(Photo courtesy Dylan Sher)

University of Guelph student Dylan Sher will launch his documentary film Before the Plate, which explores food, agriculture and society, on Aug. 5 in Toronto.

The film’s premiere will coincide with Food Day Canada, an annual celebration of Canadian ingredients, recipes and food production.

Before the Plate follows food staples of the Canadian diet from the farm to harvest and processing to the final product prepared in one of Toronto’s most prestigious restaurants in order to help urban consumers understand how their food arrives on their plates.

“There are a lot of misconceptions about agriculture held by people who have never been on a farm,” said Sher, a fourth-year student in U of G’s food and agricultural business program. “Before the Plate follows young farmers and industry experts in order to show the general population what a modern Canadian farm operation looks like and answer the most pressing questions consumers have about their food. I hope people come away with a broader understanding of how our food comes to be.”

Sher, who grew up in Toronto, said he was always interested in agriculture but had an urban understanding of what it meant to farm.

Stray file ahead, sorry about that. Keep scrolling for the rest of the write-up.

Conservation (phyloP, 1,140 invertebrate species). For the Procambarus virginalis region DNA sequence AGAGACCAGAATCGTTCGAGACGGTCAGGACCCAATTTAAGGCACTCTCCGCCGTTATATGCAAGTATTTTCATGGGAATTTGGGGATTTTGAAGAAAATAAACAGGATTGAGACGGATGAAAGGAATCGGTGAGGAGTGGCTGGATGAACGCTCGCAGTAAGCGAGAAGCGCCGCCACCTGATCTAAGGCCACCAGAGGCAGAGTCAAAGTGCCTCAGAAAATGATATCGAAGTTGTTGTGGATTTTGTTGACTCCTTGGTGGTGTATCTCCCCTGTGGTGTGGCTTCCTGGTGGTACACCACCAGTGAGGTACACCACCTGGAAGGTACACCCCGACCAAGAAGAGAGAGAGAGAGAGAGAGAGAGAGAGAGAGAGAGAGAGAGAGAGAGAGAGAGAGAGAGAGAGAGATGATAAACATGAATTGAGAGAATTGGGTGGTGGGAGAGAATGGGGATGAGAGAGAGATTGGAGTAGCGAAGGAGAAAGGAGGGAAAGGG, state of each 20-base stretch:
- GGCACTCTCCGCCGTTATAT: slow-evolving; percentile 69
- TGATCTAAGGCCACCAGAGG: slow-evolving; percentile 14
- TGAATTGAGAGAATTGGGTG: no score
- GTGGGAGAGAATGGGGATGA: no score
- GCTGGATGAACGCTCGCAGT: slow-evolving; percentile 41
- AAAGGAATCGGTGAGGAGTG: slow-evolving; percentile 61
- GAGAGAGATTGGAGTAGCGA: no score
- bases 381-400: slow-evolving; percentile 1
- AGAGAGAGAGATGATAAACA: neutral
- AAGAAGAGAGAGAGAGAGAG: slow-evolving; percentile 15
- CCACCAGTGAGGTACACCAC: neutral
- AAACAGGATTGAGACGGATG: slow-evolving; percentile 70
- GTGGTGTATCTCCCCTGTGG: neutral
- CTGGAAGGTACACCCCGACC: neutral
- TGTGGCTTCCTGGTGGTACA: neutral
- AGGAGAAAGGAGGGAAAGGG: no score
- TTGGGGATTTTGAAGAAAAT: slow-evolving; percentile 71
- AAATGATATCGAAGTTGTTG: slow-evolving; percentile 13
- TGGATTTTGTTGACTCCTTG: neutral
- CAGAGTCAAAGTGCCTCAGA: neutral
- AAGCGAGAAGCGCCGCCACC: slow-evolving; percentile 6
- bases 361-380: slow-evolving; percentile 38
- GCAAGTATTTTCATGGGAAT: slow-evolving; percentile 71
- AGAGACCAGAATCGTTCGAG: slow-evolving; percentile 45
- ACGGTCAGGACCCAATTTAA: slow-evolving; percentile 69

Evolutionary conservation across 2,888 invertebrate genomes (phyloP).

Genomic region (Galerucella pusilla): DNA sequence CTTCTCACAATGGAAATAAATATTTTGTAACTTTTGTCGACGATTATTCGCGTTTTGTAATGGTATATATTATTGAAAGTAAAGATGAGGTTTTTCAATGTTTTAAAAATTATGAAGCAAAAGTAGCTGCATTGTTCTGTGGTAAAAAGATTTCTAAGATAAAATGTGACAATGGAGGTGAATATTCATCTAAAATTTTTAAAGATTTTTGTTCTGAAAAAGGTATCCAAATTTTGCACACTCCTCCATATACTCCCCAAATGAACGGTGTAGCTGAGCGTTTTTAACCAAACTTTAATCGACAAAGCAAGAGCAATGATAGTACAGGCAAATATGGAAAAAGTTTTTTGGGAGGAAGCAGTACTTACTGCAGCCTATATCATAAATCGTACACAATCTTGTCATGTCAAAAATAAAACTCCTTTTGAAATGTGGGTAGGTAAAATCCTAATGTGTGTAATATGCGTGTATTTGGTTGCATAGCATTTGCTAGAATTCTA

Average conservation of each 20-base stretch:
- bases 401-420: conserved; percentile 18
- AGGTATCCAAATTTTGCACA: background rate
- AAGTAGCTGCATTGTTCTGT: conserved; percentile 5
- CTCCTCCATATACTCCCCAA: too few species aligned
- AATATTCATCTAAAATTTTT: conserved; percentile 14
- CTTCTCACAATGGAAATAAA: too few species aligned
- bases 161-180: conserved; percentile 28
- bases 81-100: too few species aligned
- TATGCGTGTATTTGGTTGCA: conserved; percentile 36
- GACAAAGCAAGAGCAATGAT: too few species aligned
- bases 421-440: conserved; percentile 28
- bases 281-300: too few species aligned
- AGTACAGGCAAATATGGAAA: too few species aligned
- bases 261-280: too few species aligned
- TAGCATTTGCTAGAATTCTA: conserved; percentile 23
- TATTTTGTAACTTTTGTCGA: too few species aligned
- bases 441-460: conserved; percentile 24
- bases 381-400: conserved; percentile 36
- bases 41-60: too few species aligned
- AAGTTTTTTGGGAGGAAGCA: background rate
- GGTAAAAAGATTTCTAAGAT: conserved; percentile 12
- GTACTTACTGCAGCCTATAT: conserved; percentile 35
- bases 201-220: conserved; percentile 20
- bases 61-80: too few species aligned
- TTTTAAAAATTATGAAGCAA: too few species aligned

His idea to create a film documenting Canadian food production was sparked when he began working on farms while studying at U of G.

To make the feature-length documentary, he began raising funds through a Kickstarter campaign in 2016 and, soon after, enlisted the help of the director Sagi Kahane-Rapport.

Dylan Sher, arms crossed, wearing baseball cap standing in tractor bay
Dylan Sher (Photo courtesy of Dylan Sher)

Sher said almost everyone in the film has a U of G connection, and many of the farmers featured are graduates of the University.

U of G president Franco Vaccarino will discuss the film’s significance during its sold-out launch at Toronto’s Isabel Bader Theatre.

Sher and Kahane-Rapport have submitted their film to the Toronto International Film Festival, and said the greatest measure of success will be sharing their message as broadly as possible.

“This is really a pride piece,” said Sher. “Canadians have a lot to be proud of in terms of how our food is produced. And today with the whole ‘buy Canadian’ theme, the message is more important than ever.”

The push to buy Canadian is also the focus of this year’s Food Day Canada on Aug. 4.

The nationwide food celebration was founded by U of G food laureate Anita Stewart in 2003 when the Canada-U.S. border was closed to exports of Canadian beef. In response, Stewart organized the World’s Longest Barbecue, with Canadians grilling Canadian beef to show their support. Since then, numerous Food Day Canada events have attracted many renowned Canadian chefs. This year’s focus is on culinary sovereignty, and Stewart’s motto is to cook like a Canadian, eat like a Canadian and shop like a Canadian.

“Together we’re putting Canada not only ‘On the Plate’ but on the menu for all Canadians,” said Stewart, president of Food Day Canada.

To be placed on the waitlist for tickets to the premiere, contact the filmmakers through their website.

Watch the film trailer


Dylan Sher: